Over the years, these five cousins have seen a good deal of us, their Nana and Grandpa, often at our retirement home in Florida.  In one of life’s everlasting mysteries, they have grown older by leaps and bounds each year, while we elders have hardly aged at all!

[pause for muffled snickers of disbelief from amused grandchildren]

Regardless, it is a fact that three of them are now taller than we are; the eldest is off to university this fall; the second one will join her next year; the next two are halfway through high school; the youngest will soon enter junior high; and every one of them eats gobs more than we do!

As they have grown, their lives have gravitated less toward us and more to their friends; their interests have shifted away from us to their myriad interests and activities; the time we spend with them now is less than it used to be.  They face their futures now, rather than focusing back on what has been.

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Happily for us, they visited us in Florida this year—perhaps for the last time all together, as their lives will increasingly take them along paths diverging from ours.

That is natural, of course, and as it should be.  But their inexorable journey to their own destiny has me thinking I must write another collection of poems about them, and for them, before they leave the sanctuary of childhood for the last time.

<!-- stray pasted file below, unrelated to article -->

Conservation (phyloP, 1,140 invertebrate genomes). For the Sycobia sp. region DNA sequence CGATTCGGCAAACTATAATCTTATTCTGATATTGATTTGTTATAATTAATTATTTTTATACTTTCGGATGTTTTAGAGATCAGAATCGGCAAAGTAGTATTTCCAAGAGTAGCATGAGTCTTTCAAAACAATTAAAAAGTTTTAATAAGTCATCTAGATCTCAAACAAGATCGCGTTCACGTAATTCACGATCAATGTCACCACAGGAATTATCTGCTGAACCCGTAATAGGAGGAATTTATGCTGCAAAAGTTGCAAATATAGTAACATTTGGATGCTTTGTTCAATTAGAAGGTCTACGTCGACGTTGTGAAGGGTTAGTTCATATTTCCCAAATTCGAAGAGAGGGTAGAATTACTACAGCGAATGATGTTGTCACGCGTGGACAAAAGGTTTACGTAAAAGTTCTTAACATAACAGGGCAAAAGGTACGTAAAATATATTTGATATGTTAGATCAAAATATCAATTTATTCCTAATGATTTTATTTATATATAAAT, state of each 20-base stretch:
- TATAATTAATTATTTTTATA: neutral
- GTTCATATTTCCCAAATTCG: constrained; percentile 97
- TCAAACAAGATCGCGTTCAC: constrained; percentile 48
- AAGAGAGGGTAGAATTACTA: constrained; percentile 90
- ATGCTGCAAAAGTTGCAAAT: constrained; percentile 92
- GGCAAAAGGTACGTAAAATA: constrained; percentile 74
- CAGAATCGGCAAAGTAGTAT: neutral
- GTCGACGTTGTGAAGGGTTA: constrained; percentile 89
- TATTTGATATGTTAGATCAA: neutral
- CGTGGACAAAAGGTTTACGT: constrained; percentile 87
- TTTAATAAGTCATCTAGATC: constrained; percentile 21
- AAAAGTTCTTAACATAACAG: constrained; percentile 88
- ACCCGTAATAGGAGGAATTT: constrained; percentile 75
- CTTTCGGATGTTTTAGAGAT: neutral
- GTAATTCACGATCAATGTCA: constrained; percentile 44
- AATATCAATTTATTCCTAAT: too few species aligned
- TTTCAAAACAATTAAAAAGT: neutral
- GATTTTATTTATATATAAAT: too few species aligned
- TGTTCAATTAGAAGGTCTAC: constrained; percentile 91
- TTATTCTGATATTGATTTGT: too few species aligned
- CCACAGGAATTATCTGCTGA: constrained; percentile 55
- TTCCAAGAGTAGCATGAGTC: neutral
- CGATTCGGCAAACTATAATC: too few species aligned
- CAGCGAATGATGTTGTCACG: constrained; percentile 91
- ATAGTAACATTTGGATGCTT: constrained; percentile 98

I could do it for each of them separately, beginning with the eldest, and follow up for each succeeding one as they reach the age she is now.  Or I could do it as I did the first time, with poems about all of them, suitable to the stage each finds her- or himself at right now.

I think I favour the second option, given my own age.  Time, I increasingly find, is not to be taken for granted.

Anyway, here are five short pieces I have already written about them, collectively rather than individually, in haiku form.  The poems attempt to express my love for these five cousins, my hopes for them, and my unabashed pride in them.

smiling photographs

on the refrigerator—

loving grandchildren

*  *  *  *  *  *  *

grandchildren, our hope

for the future—as we were

once upon a time

*  *  *  *  *  *  *

free your grandchildren,

hug them close, then let them go—

they’ll e’er be with you

*  *  *  *  *  *  *

more yesterdays now

than tomorrows, but it’s the

tomorrows that count

grandchildren

Five Cousins e-book – http://www.lulu.com/spotlight/precept

A Panhandler’s Christmas

[first posted December 2016]

After we retired to Florida some years ago, we discovered that Christmas there is as jolly a season as any we enjoyed up north, enveloped by snow.  It was especially joyous when our grandchildren came to visit.

Merry_Christmas_on_the_Beach

One evening during our last Christmas season in the sunny south, we all went out to dinner—my wife, our daughter and her husband, and three of our grandchildren.  We’d spent the afternoon shopping at a large, regional mall, and were looking forward to enjoying the cheer of the season and the pleasure of each other’s company.